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A new law in Florida allows for drivers at an intersection or traffic signals to “flag down” police officers if they feel they have witnessed a dangerous situation, such as a vehicle speeding, according to The Associated Press. According to the Associated Press, the law is just one attempt by law enforcement to improve highway safety, and it may be the most direct attempt by the government to address the problem.
An estimated 10 million people pass through a Florida intersection every day, but if police officers witness an accident, the “flag down” law would be a great way to notify police, according to the AP. “It’s the best thing to do,” one motorist told the AP.
The law was proposed after a Florida Highway Patrol detective killed a teen crossing a road in a pickup truck last year. Trooper David Coker, 34, was at an intersection when he saw 17-year-old Justin Haney’s truck speeding down the left shoulder of the highway. According to a civil lawsuit filed by Justin’s parents, the highway patrol was conducting traffic safety exercises at the time of the fatal accident in which his passenger, who was not a licensed driver, was killed.
While driving on U.S. highways, the “flag down” law would not be an exact science. For example, “The officer can flag down a motorist who, for whatever reason,” the AP wrote, can feel in danger, “and ask him or her to call the police or give the officer information about another hazard in the area.”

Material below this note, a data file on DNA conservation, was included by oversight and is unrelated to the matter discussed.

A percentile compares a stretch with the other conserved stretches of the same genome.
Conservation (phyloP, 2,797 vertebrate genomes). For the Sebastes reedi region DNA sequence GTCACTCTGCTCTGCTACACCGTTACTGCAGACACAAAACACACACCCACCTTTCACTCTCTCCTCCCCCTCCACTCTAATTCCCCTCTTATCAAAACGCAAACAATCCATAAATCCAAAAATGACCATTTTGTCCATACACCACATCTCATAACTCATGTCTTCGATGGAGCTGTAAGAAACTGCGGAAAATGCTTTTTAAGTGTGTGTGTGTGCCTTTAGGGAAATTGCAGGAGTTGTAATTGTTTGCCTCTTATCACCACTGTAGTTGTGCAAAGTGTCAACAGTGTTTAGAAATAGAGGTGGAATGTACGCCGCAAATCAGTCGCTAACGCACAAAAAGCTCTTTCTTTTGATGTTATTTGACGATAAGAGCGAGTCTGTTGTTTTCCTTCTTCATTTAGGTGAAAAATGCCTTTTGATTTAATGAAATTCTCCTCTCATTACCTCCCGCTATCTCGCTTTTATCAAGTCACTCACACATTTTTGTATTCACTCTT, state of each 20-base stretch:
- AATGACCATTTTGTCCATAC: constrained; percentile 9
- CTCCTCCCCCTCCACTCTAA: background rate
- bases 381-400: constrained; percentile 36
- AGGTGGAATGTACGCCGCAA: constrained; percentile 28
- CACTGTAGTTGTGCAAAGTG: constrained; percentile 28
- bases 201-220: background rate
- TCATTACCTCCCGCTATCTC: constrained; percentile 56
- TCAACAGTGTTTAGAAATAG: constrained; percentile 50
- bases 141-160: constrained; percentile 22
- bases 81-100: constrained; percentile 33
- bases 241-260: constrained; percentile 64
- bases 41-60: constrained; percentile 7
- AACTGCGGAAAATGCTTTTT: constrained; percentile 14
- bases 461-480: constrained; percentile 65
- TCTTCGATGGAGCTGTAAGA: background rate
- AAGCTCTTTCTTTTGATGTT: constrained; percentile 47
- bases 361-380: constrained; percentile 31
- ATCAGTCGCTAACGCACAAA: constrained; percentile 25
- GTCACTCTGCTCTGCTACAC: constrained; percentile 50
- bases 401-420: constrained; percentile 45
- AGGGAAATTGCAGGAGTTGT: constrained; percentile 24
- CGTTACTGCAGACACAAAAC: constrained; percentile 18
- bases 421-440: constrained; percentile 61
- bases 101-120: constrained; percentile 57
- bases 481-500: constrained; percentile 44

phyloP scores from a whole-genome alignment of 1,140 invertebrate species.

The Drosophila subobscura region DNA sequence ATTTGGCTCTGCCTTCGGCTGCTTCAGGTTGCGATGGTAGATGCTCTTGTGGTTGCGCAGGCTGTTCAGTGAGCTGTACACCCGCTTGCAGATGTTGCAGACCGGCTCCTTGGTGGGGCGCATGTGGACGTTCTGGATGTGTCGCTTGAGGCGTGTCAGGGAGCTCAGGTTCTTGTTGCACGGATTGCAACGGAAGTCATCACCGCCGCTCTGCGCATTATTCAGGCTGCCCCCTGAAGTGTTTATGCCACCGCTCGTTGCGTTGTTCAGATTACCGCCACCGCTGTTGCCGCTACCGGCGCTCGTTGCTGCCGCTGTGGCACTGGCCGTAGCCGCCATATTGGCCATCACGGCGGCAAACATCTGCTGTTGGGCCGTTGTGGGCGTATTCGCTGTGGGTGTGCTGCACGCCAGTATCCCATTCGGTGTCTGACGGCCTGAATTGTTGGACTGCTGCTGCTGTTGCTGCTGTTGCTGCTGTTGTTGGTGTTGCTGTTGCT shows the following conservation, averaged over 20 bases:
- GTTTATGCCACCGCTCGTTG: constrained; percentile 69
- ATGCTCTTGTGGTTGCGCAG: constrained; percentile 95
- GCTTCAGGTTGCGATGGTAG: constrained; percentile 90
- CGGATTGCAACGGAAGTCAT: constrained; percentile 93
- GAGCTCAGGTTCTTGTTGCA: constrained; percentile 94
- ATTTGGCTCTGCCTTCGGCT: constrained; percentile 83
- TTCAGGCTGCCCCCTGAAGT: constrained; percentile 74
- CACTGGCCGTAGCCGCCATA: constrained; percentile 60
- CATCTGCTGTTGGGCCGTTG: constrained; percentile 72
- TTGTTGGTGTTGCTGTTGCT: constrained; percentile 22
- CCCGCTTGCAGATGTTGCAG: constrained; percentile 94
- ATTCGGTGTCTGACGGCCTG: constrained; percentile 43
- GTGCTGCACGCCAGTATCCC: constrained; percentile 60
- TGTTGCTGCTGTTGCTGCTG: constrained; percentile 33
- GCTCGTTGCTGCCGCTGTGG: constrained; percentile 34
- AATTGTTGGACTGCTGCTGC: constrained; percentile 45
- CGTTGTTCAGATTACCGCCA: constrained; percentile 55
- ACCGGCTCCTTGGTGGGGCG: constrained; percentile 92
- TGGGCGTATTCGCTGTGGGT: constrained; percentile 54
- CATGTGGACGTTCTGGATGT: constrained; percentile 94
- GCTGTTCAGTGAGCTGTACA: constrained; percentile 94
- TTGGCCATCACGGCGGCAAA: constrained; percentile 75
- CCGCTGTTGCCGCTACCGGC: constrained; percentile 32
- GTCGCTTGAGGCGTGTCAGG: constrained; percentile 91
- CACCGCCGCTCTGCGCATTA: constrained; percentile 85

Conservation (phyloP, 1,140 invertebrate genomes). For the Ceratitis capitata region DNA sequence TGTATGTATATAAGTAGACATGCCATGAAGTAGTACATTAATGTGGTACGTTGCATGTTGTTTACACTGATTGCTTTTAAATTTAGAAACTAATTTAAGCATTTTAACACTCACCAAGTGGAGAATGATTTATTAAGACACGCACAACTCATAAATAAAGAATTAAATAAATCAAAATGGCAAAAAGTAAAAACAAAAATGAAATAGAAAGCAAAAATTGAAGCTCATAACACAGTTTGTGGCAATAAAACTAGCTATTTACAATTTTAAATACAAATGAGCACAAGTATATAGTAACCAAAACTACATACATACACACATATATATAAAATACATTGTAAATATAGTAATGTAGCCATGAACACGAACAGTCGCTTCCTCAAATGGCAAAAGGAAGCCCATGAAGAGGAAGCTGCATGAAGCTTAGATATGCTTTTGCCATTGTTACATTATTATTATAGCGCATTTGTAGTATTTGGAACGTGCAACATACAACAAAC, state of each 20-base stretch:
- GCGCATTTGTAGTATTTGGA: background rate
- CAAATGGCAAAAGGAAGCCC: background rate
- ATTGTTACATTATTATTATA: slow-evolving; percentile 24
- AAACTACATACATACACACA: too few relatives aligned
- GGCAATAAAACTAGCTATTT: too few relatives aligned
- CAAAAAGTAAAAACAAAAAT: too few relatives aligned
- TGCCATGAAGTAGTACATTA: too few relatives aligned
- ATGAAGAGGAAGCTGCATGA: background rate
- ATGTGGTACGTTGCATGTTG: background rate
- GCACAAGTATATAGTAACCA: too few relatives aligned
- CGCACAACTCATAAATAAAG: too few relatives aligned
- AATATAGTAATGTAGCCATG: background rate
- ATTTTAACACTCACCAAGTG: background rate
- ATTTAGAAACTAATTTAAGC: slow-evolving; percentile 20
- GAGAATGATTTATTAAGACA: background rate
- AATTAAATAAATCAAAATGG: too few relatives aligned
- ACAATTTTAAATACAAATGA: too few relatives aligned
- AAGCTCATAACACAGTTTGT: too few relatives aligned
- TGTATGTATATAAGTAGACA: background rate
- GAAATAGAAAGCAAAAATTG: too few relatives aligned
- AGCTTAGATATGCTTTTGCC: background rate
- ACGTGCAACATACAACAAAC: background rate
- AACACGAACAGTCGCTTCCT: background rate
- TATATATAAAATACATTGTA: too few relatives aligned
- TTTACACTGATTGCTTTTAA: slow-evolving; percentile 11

“We are proud to support this bill as it will allow our officers to improve awareness about the dangers of speeding drivers at intersections,” the Florida Highway Patrol said in a response to the story.
“Florida police departments are extremely passionate about highway safety and this bill will add another tool for them to raise awareness of dangerous driving behavior,” John W. Murphy, president and deputy commissioner of the Florida Highway Patrol, wrote in a written statement.
“There’s something about being able to point to another car, a pedestrian or truck that gives you a sense of safety,” Mike Pate, vice president of the Florida Department of Transportation, told the AP following legislation’s announcement. “It gives us an edge when we’re actually out there. It’s the best way to make sure we catch these dangerous drivers before it’s
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